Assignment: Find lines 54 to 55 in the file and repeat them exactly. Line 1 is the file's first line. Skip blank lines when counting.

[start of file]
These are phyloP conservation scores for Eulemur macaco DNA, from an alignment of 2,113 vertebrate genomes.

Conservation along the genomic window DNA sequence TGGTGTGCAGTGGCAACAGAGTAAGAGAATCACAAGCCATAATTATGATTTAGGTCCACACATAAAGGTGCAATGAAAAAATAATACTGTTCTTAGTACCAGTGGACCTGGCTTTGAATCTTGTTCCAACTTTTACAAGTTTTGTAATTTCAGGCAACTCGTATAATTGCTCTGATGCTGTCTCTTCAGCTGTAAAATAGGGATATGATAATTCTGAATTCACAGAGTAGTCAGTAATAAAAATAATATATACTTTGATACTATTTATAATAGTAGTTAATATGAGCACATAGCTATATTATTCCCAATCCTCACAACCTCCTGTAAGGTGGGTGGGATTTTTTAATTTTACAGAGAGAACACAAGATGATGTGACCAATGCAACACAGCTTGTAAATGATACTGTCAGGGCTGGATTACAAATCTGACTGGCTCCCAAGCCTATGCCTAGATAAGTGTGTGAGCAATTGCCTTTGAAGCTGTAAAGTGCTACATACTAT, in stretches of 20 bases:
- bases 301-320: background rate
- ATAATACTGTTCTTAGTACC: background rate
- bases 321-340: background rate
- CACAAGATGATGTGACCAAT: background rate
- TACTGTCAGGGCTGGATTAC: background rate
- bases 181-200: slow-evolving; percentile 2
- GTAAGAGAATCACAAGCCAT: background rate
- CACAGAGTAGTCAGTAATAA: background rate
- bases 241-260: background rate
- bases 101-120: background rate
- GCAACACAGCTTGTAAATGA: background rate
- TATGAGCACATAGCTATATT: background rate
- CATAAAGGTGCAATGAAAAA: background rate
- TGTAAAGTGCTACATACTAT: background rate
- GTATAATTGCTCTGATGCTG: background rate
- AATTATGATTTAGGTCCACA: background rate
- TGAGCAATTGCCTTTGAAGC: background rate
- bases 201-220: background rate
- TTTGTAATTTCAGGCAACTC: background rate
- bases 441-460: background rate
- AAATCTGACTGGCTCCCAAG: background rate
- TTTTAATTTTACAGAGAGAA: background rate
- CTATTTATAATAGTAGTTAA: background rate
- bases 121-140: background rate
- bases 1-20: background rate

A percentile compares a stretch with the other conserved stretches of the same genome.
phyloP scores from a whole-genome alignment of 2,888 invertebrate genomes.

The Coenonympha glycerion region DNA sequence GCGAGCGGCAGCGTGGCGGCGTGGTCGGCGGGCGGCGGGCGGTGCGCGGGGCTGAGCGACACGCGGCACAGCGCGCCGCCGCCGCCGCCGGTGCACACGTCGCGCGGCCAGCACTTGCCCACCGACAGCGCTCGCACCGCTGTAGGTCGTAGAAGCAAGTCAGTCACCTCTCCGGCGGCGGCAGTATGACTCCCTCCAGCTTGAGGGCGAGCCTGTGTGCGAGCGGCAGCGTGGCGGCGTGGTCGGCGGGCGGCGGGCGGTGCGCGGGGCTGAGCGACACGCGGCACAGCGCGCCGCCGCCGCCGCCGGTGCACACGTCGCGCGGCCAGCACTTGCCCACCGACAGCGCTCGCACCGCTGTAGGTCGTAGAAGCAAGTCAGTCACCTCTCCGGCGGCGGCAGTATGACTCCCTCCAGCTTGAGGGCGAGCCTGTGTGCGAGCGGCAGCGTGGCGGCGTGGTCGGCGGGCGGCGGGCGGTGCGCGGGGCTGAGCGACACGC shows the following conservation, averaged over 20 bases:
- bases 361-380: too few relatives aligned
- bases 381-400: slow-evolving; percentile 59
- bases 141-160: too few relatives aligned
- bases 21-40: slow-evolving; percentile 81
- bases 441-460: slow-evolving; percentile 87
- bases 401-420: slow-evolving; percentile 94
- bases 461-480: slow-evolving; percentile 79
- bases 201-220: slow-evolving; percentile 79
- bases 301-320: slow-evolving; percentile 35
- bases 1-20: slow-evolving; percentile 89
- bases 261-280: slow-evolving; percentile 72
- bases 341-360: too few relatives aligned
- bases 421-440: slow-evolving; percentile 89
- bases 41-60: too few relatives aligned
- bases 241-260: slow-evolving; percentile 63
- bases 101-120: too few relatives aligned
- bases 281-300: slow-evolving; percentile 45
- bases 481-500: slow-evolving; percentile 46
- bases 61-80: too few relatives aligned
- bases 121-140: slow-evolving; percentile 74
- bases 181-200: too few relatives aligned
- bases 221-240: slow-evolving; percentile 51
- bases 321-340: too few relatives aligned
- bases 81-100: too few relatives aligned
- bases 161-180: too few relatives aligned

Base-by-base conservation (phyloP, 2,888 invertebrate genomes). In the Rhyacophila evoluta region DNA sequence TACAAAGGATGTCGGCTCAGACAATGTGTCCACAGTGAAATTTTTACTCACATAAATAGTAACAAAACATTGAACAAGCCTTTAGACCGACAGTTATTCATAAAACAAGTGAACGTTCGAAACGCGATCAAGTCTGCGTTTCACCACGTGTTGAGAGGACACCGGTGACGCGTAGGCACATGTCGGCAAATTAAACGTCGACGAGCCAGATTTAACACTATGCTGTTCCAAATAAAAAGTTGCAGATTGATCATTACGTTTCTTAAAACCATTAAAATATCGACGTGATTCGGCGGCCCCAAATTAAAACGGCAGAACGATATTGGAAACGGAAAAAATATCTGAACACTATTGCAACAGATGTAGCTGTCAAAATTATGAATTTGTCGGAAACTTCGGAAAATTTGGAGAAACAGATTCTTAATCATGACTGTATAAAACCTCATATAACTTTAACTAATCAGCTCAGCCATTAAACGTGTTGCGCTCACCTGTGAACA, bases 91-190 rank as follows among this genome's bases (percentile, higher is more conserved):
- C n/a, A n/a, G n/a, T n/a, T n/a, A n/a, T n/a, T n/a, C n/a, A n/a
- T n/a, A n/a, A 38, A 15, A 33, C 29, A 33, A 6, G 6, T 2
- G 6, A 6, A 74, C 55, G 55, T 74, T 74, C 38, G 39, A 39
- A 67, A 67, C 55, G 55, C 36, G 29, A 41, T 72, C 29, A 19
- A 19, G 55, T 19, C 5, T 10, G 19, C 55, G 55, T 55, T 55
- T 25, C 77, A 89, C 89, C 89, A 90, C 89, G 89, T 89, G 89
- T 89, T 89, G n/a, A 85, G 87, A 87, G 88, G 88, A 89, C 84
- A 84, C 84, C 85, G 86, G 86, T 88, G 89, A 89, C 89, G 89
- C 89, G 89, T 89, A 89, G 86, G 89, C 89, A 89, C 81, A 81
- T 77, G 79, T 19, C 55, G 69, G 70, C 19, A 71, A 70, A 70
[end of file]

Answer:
- bases 81-100: too few relatives aligned
- bases 161-180: too few relatives aligned